I guess the whole thing is a U-turn if you want to go back to a penny on income tax, but a U-turn which takes place over 5 years is, frankly, a U-turn with such a wide apex that the phrase no longer applies.

    Yes, I agree it’s a risk from the PR perspective in doing what we’ve done, which is to associate an existing policy with a “new” announcement, but what was the alternative? Nobody was listening to the existing policy (not even all the members, which is why so many of them now think it’s a “U-turn”).

  • Hywel Morgan 20th Aug '08 - 1:29pm

    “most Liberal Democrats haven’t had a chance to discuss this issue yet. Nick has outlined his proposals, nobody has voted for it yet,”

    The tax proposals in Make it Happen have been voted on – the Green Tax Switch has been policy for a few years.

    What we haven’t voted on is plans to find £20 billion of spending cuts (or identified them but that is a different point). That was something that came out in press comment rather than the black ink wording of the paper.

  • Clegg's Candid Friend 20th Aug '08 - 1:57pm

    Alix wrote:
    “This is exactly what troubles me. It *isn’t* a U-turn.”

    Well, of course supporters of the new policy are going to try to persuade people that it’s been there all the time.

    But, of course, to declare an aim of cutting overall public spending, and to make a commitment that we “will focus all our attention on cutting taxes”, is a huge change from what the party stood for at the last general election – to say nothing of being a very strange preparation for a challenge to Labour in their traditional strongholds.

    It may have been on the way for a couple of years, but that doesn’t diminish the scale of the change.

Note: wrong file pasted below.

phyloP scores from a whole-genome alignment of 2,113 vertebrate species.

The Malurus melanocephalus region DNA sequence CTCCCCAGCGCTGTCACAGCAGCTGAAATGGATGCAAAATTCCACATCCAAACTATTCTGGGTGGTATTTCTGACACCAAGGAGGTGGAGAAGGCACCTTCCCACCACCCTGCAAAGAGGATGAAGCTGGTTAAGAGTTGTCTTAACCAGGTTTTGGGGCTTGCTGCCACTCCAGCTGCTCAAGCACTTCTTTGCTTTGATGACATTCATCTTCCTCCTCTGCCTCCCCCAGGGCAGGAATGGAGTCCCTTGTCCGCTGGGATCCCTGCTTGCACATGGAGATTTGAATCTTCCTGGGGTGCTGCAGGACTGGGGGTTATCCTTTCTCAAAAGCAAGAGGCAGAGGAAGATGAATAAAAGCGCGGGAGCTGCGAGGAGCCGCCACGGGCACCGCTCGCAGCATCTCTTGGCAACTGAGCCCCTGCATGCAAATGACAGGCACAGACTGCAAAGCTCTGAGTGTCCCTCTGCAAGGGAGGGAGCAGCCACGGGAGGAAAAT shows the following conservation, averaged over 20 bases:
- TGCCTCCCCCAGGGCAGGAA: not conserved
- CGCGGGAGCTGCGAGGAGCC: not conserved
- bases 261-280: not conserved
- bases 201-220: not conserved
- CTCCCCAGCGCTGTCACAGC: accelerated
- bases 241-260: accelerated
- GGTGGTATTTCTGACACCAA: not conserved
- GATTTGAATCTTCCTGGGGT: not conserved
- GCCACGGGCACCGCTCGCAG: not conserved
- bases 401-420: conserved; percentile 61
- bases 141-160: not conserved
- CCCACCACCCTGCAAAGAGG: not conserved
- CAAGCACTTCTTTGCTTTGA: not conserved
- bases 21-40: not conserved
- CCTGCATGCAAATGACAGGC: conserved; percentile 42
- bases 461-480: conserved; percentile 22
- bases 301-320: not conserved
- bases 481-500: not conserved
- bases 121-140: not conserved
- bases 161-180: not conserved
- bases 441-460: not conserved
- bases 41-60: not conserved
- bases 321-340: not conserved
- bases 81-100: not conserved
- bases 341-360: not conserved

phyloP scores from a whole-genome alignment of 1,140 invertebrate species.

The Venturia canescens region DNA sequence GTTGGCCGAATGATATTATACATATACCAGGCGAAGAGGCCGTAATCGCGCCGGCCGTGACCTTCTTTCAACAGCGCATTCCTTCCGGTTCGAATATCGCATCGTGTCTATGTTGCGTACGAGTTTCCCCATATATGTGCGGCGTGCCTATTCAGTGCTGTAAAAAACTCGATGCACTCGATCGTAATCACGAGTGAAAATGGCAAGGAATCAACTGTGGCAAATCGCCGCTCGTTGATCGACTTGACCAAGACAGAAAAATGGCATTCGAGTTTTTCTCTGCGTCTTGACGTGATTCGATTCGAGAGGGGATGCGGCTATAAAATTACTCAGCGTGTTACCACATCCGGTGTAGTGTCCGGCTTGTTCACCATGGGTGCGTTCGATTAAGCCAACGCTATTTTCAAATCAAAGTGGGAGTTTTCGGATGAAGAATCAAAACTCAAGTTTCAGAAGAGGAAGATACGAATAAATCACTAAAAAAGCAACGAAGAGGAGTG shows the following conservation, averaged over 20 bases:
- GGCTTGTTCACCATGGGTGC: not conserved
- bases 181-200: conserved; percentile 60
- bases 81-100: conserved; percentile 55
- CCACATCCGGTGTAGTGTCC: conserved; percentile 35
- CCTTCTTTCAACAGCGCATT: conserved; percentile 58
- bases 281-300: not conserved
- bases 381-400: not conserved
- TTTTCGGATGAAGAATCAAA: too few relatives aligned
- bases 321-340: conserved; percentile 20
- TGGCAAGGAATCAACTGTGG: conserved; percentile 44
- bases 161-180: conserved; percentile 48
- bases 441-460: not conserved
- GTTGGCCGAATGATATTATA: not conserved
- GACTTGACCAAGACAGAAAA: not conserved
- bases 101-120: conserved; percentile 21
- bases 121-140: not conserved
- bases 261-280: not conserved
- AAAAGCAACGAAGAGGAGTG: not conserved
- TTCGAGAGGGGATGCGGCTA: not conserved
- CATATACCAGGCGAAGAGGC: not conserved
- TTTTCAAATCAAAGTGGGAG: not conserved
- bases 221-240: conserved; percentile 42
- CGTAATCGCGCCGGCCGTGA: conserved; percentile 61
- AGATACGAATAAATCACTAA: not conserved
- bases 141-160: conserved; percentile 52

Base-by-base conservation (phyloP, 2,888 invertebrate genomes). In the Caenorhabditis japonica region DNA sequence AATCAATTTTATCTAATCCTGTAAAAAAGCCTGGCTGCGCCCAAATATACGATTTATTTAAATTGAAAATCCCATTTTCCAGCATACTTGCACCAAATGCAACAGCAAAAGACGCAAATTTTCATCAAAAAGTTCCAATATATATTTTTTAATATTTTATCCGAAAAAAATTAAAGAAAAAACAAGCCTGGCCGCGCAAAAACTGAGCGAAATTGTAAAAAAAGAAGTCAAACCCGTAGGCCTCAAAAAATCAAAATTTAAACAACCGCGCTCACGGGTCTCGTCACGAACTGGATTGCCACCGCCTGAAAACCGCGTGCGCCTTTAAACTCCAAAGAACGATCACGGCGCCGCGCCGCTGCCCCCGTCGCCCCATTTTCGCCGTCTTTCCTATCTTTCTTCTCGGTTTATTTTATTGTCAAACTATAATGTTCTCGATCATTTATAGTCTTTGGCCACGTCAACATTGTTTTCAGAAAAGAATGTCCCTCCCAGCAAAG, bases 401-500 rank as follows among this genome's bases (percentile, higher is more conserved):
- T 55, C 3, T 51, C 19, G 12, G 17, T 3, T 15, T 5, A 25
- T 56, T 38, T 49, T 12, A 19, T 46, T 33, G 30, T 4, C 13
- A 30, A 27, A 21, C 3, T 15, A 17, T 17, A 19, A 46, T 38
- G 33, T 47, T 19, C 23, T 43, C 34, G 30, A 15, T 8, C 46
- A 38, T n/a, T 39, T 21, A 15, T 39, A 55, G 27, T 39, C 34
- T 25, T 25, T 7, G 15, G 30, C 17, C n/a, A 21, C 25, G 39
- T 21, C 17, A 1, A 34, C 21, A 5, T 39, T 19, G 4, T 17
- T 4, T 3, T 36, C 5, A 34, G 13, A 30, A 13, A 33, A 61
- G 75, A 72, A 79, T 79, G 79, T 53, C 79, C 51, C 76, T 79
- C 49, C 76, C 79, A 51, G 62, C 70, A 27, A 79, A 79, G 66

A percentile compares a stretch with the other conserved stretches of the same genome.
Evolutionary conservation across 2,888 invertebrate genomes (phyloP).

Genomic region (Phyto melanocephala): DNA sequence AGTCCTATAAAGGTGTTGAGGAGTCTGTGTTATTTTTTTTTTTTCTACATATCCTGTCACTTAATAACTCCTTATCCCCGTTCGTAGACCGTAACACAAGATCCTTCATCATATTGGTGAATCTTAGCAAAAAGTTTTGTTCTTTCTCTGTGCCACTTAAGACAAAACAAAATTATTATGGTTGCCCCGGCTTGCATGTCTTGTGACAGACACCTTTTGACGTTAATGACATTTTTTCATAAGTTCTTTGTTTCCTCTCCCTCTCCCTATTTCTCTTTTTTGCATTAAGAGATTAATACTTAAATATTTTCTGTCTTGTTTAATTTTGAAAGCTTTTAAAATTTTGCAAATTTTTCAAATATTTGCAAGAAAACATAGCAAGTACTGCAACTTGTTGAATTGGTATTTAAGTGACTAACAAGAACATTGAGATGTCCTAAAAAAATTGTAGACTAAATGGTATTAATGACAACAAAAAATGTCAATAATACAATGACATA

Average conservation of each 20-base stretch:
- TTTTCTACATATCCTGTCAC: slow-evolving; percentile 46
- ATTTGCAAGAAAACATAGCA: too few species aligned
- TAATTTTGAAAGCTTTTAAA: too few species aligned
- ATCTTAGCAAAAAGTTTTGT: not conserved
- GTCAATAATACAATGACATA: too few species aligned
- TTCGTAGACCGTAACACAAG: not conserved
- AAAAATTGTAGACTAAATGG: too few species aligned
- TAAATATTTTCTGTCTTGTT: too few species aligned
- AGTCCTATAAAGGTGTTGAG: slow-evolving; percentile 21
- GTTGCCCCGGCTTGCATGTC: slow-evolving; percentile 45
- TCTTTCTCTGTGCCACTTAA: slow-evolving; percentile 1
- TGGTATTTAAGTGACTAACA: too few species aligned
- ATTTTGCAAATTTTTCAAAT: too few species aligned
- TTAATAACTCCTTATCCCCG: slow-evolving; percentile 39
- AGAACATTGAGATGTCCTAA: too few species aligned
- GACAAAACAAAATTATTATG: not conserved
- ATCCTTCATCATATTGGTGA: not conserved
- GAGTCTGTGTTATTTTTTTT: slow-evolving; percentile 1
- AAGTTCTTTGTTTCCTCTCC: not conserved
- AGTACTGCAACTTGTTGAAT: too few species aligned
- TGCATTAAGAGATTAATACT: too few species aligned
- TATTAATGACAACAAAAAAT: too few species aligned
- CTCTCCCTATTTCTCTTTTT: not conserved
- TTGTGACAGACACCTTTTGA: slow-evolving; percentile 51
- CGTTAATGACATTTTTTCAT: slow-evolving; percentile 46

• CCF – less of a U-turn more of an L-turn.

    We’ve always been about fairness and we’re still about fairness, but this applies differently under different conditions: raising or lowering it’s all just a rebalancing act.

  • Alix Mortimer 20th Aug '08 - 3:03pm

    “Well, of course supporters of the new policy are going to try to persuade people that it’s been there all the time.”

    You’re putting words into my mouth. All I said was that the basic tax package underlying MIH was passed last autumn and has been in development for a couple of years before that, both of which are true. The only new bit is the additional undertaking to look at reducing the overall tax take in the long term, also true.

    Your argument that a substantial part of the shift has occurred since 2005 is thereby a valid one (see?? no need to misinterpret what I say after all! 😀 ) – though I might still, as I say, cavil at whether even three years of development can be described as a U-turn.

  • @ CCF “‘will focus all our attention on cutting taxes’, is . . . a very strange preparation for a challenge to Labour in their traditional strongholds.”

    Removing those on low pay from tax altogether, and reducing it for middle-earners, is not at all a strange preparation for challenging Labour in their traditional strongholds.

  • Clegg's Candid Friend 20th Aug '08 - 3:14pm

    Alix:
    “All I said was that the basic tax package underlying MIH was passed last autumn and has been in development for a couple of years before that, both of which are true.”

    You also said “It *isn’t* a U-turn.”

    That’s what I quoted, which was a kind of clue to the reader that that was the part I was disagreeing with.

    The proposal to reduce overall public spending and the total focus on tax cutting have come only in the last few months. If Clegg said anything like that in the leadership campaign, I missed it.

  • Clegg's Candid Friend 20th Aug '08 - 3:28pm

    “Removing those on low pay from tax altogether, and reducing it for middle-earners, is not at all a strange preparation for challenging Labour in their traditional strongholds.”

    That’s all very well, but it’s only one side of the equation. The cuts in income tax would be partly funded by a shift to indirect “green” taxation, and of course indirect taxation hits the poor hardest, proportionally.